The following citation was presented at Franklin & Marshall College's Commencement Ceremony on May 11, 2013:
David McMahan, whose Ph.D. hails from the University of California, Santa Barbara, came to Franklin & Marshall College's Department of Religious Studies as an assistant professor in 1999, and has been a full professor since 2011. His interests and his career make him the polar opposite of a narrow specialist, although he is in fact very much a specialist in the Buddhist tradition, and has the language tools of Pali and Sanskrit and an impressive list of publications to prove it. He has written books on both early Buddhism in India, and on recent Buddhist interactions with Western thought. His work has brought him to three continents -- Asia, Europe and North America -- and he has eagerly explored a fourth, Africa, in his spare time.
Professor McMahan's work is characterized by looking at traditions at points of major transition. His first book, "Empty Vision: Metaphor and Visionary Imagery in Mahayana Buddhism," explored the shift in the notion of knowledge from the earlier Theravada to the later Mahayana tradition. He found that the metaphor of sight replaced the metaphor of hearing as a way of describing how truth reveals itself to the adept. This had implications for Buddhist meditational practices, and for what passed as authoritative knowledge in the whole of the Buddhist tradition. The book is highly readable, despite the seeming esoteric nature of its topic, and relates to current disputes about how we know what we know in the contemporary West.
Professor McMahan's second book, "The Making of Buddhist Modernism," has made him a rising star in the firmament of Buddhist Studies in general and in that of Buddhist modernity in particular. Both Buddhism and Western modernity are fluid, even oceanic in their scope. David manages to pinpoint a pattern in all this movement by focusing on the way the discourse of science, liberal Protestantism, and romanticism intersected with certain key Buddhist terms and practices from the 19th century onward. He has recently edited an additional volume of collected essays on the same theme, in which many participants test his ideas and add their own. This and the many invitations to share his work across the world speak loudly of how well his work has been received. This year Professor McMahan, on his sabbatical leave, with the support of a generous and highly competitive Fellowship, is researching monastic practices both in the United States and in various Asian countries. This study will culminate in a fourth book where he will investigate to what degree religious practice and thought are embedded in local cultures, despite globalization.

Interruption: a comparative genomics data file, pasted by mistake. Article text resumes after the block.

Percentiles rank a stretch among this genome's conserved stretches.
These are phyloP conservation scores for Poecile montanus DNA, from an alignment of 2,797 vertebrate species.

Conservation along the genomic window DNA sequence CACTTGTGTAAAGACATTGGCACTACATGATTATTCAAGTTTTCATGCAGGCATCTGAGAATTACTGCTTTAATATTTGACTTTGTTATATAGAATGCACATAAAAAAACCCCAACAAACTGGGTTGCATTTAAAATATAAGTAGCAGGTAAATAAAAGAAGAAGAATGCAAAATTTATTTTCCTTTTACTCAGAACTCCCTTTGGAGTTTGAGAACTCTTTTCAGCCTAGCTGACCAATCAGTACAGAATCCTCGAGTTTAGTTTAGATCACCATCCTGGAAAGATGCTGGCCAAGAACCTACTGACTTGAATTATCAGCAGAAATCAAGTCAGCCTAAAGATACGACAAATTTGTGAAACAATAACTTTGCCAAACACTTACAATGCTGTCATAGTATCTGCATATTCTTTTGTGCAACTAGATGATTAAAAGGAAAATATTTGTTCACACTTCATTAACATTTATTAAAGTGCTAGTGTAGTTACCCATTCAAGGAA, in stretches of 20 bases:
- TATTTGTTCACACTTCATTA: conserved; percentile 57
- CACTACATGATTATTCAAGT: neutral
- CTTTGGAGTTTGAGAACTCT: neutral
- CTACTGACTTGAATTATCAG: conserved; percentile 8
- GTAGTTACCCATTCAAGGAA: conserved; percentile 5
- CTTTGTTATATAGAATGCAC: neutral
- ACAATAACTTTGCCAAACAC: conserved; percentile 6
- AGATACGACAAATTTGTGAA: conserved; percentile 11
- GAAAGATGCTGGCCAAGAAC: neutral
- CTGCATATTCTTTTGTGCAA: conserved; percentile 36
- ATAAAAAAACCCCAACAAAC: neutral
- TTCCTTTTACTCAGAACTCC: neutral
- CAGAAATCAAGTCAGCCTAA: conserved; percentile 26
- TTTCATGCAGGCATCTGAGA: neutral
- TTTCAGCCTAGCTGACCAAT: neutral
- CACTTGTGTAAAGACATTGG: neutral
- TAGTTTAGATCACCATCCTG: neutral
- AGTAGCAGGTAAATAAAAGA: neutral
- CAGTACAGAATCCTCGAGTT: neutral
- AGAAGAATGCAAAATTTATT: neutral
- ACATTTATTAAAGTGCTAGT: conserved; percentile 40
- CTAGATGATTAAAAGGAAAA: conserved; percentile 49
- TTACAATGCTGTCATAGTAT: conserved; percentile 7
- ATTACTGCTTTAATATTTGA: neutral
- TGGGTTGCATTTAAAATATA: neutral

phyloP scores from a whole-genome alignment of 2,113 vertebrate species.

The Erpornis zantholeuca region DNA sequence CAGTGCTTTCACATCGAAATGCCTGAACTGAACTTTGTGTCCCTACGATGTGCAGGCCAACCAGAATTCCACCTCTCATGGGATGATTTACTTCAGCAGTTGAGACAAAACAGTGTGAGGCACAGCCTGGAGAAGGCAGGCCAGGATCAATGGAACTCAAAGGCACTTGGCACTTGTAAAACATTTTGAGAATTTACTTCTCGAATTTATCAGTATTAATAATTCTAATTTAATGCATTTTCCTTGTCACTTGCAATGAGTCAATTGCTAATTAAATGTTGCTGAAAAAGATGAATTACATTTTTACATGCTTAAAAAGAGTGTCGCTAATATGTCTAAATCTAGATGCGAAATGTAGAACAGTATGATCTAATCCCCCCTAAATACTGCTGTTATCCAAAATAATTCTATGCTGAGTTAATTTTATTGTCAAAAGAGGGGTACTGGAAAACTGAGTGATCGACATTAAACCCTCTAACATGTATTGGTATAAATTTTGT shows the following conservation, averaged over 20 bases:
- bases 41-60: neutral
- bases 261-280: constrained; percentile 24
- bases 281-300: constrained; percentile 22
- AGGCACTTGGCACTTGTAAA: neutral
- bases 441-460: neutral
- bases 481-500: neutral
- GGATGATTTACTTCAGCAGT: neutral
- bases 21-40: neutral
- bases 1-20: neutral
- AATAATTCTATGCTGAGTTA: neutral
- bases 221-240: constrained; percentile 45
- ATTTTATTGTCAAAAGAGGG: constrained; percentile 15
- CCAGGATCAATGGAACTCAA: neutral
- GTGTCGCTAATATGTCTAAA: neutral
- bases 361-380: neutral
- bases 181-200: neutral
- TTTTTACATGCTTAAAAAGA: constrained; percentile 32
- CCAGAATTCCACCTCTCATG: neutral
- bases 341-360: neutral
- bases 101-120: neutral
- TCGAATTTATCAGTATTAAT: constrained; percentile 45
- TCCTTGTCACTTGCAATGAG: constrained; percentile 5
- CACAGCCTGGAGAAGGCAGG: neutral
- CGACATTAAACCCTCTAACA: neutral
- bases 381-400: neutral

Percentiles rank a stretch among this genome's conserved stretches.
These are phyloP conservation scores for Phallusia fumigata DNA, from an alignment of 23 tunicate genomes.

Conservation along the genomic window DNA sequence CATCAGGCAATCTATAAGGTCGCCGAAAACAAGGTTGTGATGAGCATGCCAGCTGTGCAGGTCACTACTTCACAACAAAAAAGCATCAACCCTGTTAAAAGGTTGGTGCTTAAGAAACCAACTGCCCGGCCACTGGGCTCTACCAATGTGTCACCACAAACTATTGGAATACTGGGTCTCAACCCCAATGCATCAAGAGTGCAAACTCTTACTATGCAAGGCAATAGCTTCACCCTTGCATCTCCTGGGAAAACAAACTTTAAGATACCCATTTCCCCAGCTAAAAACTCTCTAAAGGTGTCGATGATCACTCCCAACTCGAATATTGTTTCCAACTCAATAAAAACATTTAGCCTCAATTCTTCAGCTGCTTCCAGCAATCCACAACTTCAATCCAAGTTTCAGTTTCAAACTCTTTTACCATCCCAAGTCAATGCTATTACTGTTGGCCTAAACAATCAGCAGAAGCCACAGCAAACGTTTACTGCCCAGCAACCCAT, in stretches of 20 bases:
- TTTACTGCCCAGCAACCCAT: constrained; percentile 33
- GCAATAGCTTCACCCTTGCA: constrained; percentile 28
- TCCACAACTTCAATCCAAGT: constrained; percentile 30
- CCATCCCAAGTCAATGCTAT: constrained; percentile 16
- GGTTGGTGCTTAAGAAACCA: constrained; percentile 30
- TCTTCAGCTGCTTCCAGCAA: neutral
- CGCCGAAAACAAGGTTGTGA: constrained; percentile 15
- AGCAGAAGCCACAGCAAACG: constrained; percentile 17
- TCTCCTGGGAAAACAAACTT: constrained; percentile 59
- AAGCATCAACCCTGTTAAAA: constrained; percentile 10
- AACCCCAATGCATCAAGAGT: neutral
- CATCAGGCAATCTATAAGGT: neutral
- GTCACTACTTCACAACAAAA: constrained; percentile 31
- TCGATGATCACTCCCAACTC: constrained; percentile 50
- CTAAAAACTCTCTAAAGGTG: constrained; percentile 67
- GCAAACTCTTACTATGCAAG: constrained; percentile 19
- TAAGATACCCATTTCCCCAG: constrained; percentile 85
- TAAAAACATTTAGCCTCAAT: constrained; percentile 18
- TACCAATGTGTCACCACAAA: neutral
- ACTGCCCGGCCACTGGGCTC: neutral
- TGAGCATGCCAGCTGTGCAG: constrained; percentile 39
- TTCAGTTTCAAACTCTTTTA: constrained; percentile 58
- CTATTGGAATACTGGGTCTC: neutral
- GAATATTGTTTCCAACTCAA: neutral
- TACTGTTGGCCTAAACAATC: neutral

In addition to his enviable breadth and the clarity of his exposition, Professor McMahan also has an unexpected and disarming sense of humor. His many travels across the world in pursuit of his subjects have elicited telling stories of human encounters. His gift as a storyteller is one of the reasons he has also been one of F&M's strongest teachers. He has a way of conveying incongruities with just the right timing. Part of students' appreciation for his teaching is no doubt linked to the way his sense of humor loosens the atmosphere in the classroom, permitting a relaxed give and take. Whether Professor McMahan is "very Zen," as one student put it, perhaps only a Zen master can tell. But even short of that salvific state, he manages to create a setting in which most students shed their fears of entering into conceptually difficult terrain. This is both unusual and enviable. The scholarship becomes eminently teachable and students are made aware in Professor McMahan's subtle way that there is an intellectual life, which is not at their fingertips, and for which they need to reach.